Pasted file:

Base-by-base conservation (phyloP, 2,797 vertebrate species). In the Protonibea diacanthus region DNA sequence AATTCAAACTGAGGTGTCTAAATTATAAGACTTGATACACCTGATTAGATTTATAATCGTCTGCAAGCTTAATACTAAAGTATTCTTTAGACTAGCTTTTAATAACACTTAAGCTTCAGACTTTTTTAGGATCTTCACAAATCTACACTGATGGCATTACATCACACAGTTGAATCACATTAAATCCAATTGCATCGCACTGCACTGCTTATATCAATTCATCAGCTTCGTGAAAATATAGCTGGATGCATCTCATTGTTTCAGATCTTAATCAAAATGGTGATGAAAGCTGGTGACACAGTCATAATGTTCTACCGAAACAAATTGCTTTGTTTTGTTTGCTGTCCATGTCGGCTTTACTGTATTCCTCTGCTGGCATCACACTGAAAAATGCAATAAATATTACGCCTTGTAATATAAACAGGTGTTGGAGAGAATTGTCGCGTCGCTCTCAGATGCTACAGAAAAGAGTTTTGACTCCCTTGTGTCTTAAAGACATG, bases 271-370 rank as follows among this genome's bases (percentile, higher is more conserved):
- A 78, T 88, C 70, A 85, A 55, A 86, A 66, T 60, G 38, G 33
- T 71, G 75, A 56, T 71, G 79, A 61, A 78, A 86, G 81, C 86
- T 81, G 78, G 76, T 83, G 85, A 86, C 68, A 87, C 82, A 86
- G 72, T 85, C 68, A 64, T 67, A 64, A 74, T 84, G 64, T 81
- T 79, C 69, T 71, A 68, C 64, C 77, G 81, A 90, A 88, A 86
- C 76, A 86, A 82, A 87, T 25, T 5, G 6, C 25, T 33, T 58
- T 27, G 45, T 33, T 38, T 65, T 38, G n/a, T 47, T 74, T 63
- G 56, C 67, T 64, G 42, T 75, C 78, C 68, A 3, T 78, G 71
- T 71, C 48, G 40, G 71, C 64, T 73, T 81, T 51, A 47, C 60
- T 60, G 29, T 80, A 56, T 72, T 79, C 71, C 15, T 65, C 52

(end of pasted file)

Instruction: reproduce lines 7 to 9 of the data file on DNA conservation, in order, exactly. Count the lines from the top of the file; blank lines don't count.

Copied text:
- C 76, A 86, A 82, A 87, T 25, T 5, G 6, C 25, T 33, T 58
- T 27, G 45, T 33, T 38, T 65, T 38, G n/a, T 47, T 74, T 63
- G 56, C 67, T 64, G 42, T 75, C 78, C 68, A 3, T 78, G 71